After a person dies, people only talk about the most important things about him. They do not speak of his shortcomings. But those are also part of what helps us love a person. It’s hard to love a perfect person, and it’s hard to love a person when you know only parts of him.

I would like to know my father from my perspective and not just through the thoughts and feelings of others.

Ayala, 11, whose father was killed in a shooting attack in 2009

Nine years ago my father was murdered in a shooting attack while on his way home to the settlement.

I was a little girl aged two and a half and all I know about my father are stories people told me about him.

This year I am celebrating my Bat Mitzvah and I feel that this time is very significant for me and my family.

The time passes by, forgetting the little things, such as how his voice sounds and some of the memories disappear but with time the understanding grows that it’s not what defines him and it does not matter what I remember or forget – because I always think of my father.

Still, if I could meet and talk to him and ask him for something, I would ask him to come back to live with us.

 

Yishai, 17, whose brother Shalom was murdered in a car ramming attack in 2015.

Time for me is a conflict – on the one hand it allows me to continue living in the present. As time progresses, I feel that I am going through things that make me grow and grow. On the other hand, as time passes, my memories of Shalom become a little more faded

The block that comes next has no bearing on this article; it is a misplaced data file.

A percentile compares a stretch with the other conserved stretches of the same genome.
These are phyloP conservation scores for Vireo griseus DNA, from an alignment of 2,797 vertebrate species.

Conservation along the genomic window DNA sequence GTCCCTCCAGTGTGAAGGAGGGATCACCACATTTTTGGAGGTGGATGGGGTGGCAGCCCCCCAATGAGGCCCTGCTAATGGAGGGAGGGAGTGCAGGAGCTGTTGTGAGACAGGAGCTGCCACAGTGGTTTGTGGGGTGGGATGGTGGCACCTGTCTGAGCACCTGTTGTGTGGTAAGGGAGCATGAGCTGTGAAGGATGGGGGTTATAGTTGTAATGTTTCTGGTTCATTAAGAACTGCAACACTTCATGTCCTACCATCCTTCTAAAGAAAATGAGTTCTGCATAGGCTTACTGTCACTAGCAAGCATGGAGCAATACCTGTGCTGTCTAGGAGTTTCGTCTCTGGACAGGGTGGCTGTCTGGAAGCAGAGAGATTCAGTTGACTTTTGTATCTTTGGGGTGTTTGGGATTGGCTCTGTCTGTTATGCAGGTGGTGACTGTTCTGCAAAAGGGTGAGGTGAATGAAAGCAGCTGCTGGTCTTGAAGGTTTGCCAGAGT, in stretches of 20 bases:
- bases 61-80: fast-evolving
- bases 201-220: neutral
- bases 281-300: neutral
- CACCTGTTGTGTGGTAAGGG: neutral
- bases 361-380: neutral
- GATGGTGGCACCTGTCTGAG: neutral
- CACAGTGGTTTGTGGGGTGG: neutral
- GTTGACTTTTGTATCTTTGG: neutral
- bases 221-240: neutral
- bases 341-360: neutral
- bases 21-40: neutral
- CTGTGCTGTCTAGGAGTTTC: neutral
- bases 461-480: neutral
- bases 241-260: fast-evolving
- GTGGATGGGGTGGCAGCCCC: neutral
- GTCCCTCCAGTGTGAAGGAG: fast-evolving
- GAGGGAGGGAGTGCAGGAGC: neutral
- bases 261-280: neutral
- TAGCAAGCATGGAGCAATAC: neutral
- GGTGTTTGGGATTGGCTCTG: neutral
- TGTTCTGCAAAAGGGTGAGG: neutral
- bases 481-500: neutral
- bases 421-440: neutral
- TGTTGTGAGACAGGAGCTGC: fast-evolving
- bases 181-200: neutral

I am happy that I can live in the present, but on the other hand as time passes my experience of Shalom become only memories. At some point in time, my brother, who belonged to the present, has now become someone who belongs in the past.

As time passes I am aware of its advantages, and yet I it saddens me. If I could ask for one thing of the time, I would like to ask to that I continue to move forward but that the memories of Shalom do not fade.

Achinoam, 15, whose brother was murdered in a truck ramming attack in 2017

The time that passed has brought many things with it – some bad, some good.

The time that has passed has made me realize that my life is worth a lot. More than I think or know. Thanks to the time I spent at OneFamily, I became who I am today.

And with the passing of time, it also brings a lot of pain. Every time I remember Erez, a small part of me breaks down a bit.

 

Yotam, 13, sister Shlomit was stabbed to death in 2016

Three years have passed already and life is so different.

During these years my nephew Ziv was born. I celebrated my bar mitzvah.

But everything is different without you, there is no night I do not think about you and remember, there is no night or day without longing.

Every day I ask him, “Why?” Why her?

Everyone says that everything happens for the best and that nothing happens without a reason – in the meantime I do not see it and only ask – Why her ??

I love you Shlomit and always will.

Tamar, 23, sister Shlomit was stabbed to death in 2016

My older sister Shlomit was murdered in a stabbing attack in Beit Horon almost three years ago, when I was 20. Whenever I am asked when the attack took place, it takes me time to answer because for a moment I am not sure. It does not feel like 3 years, it feels like a lot more and at the same time feels like it just happened.

With time I realized that whether I wanted to or not, bereavement was part of me, part of who I am and that I had to learn to live with it to continue. I realized that I had to find balance because one cannot completely ignore the bereavement, and on the other hand it is impossible to deal with it all the time.